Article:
The City of Los Angeles stands alone as the largest market for marijuana in the United States. It’s estimated to rival the entire state of Colorado’s billion-dollar industry, with approximately 1,000 retail shops, dozens of independent cultivators, delivery services, testing labs, ‘edibles’ bakers and concentrate makers operating in the city. However, many of those businesses pay no city taxes, and virtually none of them are licensed.

Two competing measures on the ballot March 7—Measure M and Measure N—aim to change that.

Proposition M was put together by the City Council and mayor. The legislation seeks voter agreement to adopt an ordinance that will create a regulatory framework for commercial cannabis activities after a series of public hearings featuring stakeholders such as neighborhood councils, law enforcement officials, and city residents.

Priority in processing the new facilities will be given to existing medical cannabis establishments. The legislation will also authorize the city to establish new gross receipts taxes on medical cannabis sales (5 percent); recreational cannabis (10 percent), transportation, research, manufacturing, and cultivation, effective Jan. 1, 2018.

Finally, it would establish criminal and civil penalties for businesses that violate the new marijuana regulations, and authorize the Department of Water and Power to shut off utilities in illegal pot shops.

A Yes vote means you want the council and mayor to retain the authority to comprehensively regulate commercial cannabis activity in the city after conducting public hearings and tax commercial cannabis activities.

A No vote means you do not want the council and mayor to regulate commercial cannabis activity in the manner described.

Measure M would give the City Council and mayor permission to repeal Proposition D—adopted by voters in 2013 to curb the spread of medical marijuana dispensaries—and to replace it with a new set of rules covering all aspects of the industry, from where marijuana businesses can be located and the hours they may operate, to how they market their products. Those initial regulations would be developed and adopted later this year after a series of public hearings.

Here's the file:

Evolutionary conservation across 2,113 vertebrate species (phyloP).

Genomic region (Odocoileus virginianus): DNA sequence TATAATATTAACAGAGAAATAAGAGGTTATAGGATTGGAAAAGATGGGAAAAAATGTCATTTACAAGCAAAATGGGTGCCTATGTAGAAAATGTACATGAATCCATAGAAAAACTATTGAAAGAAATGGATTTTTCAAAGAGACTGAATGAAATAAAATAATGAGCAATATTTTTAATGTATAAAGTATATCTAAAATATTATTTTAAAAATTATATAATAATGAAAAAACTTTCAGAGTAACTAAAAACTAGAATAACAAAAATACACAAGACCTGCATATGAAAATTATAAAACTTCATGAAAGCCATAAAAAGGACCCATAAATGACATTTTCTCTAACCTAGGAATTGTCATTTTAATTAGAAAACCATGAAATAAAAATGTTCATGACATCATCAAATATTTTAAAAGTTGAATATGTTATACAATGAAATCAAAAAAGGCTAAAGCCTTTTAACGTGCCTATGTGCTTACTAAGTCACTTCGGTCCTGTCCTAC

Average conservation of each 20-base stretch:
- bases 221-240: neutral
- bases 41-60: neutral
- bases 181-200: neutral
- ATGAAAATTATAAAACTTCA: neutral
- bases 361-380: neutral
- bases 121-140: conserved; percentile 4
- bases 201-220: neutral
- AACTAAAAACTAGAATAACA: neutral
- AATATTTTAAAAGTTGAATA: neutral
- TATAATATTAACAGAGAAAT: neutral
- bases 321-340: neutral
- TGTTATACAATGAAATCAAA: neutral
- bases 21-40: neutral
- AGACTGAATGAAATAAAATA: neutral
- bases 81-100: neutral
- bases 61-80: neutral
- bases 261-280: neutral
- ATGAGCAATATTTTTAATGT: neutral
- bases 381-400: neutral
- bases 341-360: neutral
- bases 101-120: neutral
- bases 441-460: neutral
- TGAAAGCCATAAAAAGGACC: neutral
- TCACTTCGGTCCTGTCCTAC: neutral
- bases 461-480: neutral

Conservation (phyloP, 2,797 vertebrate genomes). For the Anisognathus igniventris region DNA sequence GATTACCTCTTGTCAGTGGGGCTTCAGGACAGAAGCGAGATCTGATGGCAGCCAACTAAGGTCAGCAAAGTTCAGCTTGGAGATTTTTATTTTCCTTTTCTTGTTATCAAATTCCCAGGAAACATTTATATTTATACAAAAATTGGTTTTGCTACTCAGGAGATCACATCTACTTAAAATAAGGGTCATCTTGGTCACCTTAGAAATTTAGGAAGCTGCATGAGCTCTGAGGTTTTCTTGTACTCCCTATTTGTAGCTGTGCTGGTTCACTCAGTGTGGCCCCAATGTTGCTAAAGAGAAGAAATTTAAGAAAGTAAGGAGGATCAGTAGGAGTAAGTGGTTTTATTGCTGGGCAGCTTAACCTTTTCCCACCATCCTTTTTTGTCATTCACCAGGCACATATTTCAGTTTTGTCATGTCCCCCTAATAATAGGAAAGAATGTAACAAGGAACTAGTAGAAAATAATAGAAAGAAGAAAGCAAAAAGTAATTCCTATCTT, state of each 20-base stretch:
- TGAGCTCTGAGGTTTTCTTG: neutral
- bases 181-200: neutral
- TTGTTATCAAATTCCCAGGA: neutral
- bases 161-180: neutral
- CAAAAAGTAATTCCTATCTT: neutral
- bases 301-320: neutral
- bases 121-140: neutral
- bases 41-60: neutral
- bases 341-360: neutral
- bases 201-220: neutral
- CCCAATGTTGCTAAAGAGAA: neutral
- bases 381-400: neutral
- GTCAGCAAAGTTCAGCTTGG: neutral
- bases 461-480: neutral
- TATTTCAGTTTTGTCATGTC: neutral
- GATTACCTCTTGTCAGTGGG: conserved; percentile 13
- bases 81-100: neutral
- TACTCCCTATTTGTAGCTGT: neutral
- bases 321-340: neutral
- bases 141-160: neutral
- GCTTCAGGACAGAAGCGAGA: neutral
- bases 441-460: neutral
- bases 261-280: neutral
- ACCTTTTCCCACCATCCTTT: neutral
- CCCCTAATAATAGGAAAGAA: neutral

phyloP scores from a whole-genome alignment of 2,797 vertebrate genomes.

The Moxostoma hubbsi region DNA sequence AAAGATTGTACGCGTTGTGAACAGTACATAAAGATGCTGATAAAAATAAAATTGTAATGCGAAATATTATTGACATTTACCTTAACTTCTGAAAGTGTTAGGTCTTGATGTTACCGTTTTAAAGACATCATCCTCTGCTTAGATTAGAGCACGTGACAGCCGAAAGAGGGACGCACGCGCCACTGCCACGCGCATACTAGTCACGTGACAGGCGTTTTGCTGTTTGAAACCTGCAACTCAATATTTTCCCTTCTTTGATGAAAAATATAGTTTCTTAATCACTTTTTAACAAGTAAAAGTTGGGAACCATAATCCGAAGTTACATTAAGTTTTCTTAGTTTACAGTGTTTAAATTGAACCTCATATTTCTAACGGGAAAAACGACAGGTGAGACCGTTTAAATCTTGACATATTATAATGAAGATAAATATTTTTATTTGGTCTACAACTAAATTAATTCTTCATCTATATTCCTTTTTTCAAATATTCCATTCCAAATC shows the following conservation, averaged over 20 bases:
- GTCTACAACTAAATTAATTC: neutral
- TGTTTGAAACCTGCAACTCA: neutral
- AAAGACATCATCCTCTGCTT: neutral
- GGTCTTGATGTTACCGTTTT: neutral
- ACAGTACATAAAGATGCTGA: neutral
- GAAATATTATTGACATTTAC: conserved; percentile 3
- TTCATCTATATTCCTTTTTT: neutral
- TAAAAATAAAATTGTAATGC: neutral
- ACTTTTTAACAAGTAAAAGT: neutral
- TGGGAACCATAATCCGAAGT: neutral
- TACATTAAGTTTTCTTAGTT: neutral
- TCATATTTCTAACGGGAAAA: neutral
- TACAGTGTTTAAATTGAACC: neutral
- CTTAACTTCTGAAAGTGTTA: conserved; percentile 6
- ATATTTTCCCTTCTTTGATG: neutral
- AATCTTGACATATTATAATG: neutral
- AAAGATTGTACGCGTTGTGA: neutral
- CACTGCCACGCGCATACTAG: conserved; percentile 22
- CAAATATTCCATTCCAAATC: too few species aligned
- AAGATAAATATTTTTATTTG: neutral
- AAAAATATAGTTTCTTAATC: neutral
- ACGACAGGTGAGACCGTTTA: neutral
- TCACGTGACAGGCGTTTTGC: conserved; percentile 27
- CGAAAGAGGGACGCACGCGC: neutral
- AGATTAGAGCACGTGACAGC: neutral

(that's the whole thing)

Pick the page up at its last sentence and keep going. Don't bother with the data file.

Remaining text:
Measure N, by contrast, would impose an industry-written regulatory scheme on the city, while giving a monopoly over the local marijuana trade to the 135 dispensaries allowed under Proposition D unless the City Council voted to expand the number of permits.

According to the Los Angeles Times, Proposition N was written by those quasi-legal dispensaries, who have since disavowed it and thrown their support to M.

Angelenos ended up with two measures on the ballot courtesy of a familiar pattern that often plays out at the local level. When a city is slow to tackle a hot-button issue, a special interest group seizes the opportunity to get a measure on the ballot that benefits its own players. The city responds by hurrying to craft a competing measure. Then the special interest group abandons its initiative, pleased to have forced some reform and knowing the city effort is more likely to win.

That’s how marijuana policies changed recently in Costa Mesa, Santa Ana and Long Beach. And it’s how change is poised to happen March 7 in Los Angeles, says writer Brooke Edwards Staggs, Orange County Register.

The United Cannabis Business Alliance qualified Measure N for the ballot back in October. And though the organization now supports Measure M, that decision came too late to pull their measure from the ballot. However, the group was able to include a statement in the voter information pamphlet urging voters to back the city proposition.

If both Measure M and Measure N still get more than 50 percent of the vote March 7, the one with the most votes wins.